Fortune Small Business writes about Microsoft dispatching anthropologists into the field to study small businesses.
Microsoft divides entrepreneurs into four broad groups, based on their degree of comfort with information technology. Each segment is represented by its own individual persona. At the Luddite end of the spectrum we find “Jerry,” a construction contractor for the past 20 years. Jerry is a lean, fortysomething white guy with close-cropped hair and a tight smile that may reflect his discomfort with computers (or with his new briefs.) Jerry uses e-mail because his customers demand it, but he’d rather just call them on the phone or meet up in person. He owns two elderly PCs, one for himself and another for his secretary. Jerry’s business is suffering from his lack of basic digital literacy. His secretary complains that her computer is slow, and Jerry is falling behind on billing and scheduling tasks.
At the opposite end of the tech spectrum, “William” maintains six brand-new PCs at his fast-growing financial services practice, all networked on a server. William is an owlish, amiable-looking accountant who bears a passing resemblance to the actor Bill Cosby. William organizes all his sales and marketing contacts in Business Contact Manager, and he employs a part-time IT whiz who prepares reports for him using Access, a Microsoft database application. But William still wants to boost his Internet presence and marketing capabilities in order to compete with local financial services chains.
Jonathan Schwartz points to a discussion (PDF file) at the UN recently.
[It] was moderated by David Kirkpatrick, Senior Editor of Internet and Technology Fortune Magazine. He was joined by:
John Gage, chief researcher at Sun Microsystems and member of the United Nations Information and Communications Technology Taskforce
Dr. Djibril Diallo, chair of the United Nations series of youth leadership summits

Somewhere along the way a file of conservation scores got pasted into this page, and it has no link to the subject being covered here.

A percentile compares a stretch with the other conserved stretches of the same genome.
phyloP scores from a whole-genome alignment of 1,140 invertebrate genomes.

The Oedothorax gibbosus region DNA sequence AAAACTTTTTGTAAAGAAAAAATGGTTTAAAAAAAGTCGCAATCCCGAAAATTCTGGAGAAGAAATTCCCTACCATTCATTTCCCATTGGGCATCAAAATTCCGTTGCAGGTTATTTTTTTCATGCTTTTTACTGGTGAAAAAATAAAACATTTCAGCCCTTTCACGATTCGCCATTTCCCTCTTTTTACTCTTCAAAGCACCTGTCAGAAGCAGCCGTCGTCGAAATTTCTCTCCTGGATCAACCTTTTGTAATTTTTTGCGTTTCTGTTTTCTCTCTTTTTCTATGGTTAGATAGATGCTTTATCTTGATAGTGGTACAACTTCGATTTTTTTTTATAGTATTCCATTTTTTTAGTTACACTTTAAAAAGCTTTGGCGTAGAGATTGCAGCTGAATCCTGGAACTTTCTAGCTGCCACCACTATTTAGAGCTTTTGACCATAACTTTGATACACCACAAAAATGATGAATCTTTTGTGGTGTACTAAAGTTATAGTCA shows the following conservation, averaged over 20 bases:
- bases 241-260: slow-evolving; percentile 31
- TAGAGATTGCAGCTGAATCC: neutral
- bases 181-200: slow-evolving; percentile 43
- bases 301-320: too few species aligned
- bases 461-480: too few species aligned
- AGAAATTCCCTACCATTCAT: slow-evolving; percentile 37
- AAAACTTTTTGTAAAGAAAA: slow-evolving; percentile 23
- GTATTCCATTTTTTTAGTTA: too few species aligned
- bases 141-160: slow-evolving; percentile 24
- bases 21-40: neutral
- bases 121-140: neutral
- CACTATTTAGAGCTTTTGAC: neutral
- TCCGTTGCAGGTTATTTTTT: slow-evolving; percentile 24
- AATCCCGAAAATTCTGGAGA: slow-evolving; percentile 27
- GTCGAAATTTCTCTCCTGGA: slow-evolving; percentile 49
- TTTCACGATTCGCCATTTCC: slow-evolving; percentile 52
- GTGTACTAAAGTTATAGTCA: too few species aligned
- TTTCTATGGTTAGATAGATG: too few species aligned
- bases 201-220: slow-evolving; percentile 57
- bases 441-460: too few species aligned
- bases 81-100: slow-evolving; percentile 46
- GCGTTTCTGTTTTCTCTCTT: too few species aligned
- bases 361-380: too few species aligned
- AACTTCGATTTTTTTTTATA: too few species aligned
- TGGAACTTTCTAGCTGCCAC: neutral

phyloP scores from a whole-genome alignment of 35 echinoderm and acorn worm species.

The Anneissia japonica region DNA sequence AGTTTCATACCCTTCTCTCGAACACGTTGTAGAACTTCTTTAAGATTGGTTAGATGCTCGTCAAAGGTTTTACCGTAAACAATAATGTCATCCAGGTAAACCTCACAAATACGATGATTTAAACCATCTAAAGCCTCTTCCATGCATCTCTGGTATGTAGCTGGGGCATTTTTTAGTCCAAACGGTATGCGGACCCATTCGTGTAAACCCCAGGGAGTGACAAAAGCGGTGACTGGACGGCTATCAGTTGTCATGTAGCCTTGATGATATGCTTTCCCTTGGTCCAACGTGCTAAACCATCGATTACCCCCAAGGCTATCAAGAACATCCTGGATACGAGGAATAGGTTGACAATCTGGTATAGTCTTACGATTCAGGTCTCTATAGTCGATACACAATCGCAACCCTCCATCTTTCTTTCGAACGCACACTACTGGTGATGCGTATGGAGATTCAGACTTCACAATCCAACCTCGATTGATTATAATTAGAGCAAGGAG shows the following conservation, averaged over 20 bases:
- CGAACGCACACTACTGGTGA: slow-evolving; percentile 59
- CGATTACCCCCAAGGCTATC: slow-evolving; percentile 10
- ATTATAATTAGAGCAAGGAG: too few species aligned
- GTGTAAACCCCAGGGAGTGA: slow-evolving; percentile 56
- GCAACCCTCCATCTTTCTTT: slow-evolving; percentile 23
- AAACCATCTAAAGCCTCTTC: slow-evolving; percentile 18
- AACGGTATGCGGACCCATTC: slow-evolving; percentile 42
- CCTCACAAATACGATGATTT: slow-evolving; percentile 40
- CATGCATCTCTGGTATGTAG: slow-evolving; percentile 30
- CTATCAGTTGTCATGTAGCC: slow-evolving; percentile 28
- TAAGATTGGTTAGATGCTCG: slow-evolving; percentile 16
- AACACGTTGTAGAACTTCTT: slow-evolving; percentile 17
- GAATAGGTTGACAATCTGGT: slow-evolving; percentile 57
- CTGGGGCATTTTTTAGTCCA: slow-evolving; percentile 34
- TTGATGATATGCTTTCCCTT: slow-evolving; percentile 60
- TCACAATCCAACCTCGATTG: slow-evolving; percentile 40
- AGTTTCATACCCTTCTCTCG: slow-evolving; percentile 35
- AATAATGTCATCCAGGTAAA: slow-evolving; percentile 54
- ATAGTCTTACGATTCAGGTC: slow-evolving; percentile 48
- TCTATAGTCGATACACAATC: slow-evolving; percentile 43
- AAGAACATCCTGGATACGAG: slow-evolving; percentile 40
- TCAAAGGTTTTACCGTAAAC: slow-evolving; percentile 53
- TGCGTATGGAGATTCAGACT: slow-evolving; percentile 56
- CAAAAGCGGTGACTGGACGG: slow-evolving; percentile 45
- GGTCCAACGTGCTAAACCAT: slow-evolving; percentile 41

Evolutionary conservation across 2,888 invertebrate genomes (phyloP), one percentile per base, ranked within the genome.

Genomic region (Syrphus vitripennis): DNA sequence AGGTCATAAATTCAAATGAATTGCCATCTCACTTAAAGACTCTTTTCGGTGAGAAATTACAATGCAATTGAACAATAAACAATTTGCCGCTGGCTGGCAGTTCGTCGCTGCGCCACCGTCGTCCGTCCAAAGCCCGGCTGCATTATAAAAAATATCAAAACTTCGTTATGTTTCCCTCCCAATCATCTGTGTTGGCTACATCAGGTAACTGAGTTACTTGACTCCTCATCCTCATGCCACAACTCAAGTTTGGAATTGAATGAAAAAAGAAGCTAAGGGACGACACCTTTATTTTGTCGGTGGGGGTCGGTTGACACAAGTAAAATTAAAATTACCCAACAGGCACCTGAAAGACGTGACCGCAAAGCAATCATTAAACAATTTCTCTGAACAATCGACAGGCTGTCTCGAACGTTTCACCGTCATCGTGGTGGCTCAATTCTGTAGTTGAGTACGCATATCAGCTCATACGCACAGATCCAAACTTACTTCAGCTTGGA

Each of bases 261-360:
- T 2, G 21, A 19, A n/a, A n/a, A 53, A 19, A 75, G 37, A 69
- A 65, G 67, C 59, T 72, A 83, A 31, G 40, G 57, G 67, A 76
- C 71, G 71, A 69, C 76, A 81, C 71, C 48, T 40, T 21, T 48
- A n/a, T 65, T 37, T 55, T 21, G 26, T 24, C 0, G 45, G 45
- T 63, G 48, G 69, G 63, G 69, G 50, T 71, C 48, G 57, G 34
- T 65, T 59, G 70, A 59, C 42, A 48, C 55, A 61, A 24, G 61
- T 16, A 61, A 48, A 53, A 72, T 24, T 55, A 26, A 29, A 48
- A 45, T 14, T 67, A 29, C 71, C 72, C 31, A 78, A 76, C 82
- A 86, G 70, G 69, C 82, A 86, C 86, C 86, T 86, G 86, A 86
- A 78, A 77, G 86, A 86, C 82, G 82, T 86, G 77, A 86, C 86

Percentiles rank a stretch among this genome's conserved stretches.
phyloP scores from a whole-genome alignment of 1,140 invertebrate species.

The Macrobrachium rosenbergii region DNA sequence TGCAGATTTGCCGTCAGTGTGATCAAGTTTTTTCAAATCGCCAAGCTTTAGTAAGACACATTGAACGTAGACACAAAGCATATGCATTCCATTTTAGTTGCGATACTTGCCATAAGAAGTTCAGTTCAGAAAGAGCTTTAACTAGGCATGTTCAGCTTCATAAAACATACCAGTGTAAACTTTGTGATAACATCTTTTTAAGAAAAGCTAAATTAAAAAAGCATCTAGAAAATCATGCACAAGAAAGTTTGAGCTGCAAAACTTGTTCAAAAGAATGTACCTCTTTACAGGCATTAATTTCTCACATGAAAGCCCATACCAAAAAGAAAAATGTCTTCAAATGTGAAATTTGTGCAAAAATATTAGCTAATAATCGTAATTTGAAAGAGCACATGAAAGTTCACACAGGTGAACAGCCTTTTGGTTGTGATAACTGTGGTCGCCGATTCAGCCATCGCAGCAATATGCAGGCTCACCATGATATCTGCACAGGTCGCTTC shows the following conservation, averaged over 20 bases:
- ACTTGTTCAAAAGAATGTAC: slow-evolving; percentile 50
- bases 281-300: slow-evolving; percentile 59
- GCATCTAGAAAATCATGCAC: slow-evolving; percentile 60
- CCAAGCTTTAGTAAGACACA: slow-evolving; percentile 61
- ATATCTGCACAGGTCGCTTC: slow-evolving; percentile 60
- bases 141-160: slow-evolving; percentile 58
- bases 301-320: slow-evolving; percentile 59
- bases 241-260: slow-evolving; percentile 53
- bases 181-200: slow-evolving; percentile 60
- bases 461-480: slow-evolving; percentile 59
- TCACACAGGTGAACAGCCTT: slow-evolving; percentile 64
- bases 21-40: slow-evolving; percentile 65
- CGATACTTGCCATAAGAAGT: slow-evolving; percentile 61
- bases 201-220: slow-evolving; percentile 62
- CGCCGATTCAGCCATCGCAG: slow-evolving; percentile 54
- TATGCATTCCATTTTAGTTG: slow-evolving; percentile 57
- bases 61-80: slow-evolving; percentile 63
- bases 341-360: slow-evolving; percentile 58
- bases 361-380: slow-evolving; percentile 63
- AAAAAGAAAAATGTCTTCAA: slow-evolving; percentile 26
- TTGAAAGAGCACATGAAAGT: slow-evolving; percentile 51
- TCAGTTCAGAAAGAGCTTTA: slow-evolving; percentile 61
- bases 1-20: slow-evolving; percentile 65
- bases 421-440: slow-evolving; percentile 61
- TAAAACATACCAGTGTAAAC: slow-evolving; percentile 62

Justin Shaffer, VP and Chief Architect for Major League Baseball Advanced Media L.P.
Andrew Zolli, technologist and futurist-in-residence at National Public Radio and National Geographic
Chris Anderson, Founder of TED
Russell Buckley writes:
Crandy is the first independent company in Europe to be issued with an E-Bank Licence. This allows them to operate a mobile payment system and believe me, these things aren’t easy to get hold of.
Crandy allows you to do a number of things with your mobile.
You can transfer money to other Crandy users and top up your prepay card, from your phone. These are very important services. Partly, as they drive recruitment of members organically. But partly, as they cover the time lag between recruiting a member base and having merchants on board – there’s no point in having a payment method that you can’t use while everyone waits for merchants to be arrive.
However, increasingly, you’ll be able to use Crandy to pay at vending machines and parking meters. And to purchase mobile content. They even allow users cheap phone calls and sms.
Russell has more on mobile payments.
The New York Times writes:
In 1991, David Gelernter, a computer scientist at Yale, proposed using software to create a computer simulation of the physical world, making it possible to map everything from traffic flow and building layouts to sales and currency data on a computer screen.
Mr. Gelernter’s idea came a step closer to reality in the last few weeks when both Google and Yahoo published documentation making it significantly easier for programmers to link virtually any kind of Internet data to Web-based maps and, in Google’s case, satellite imagery.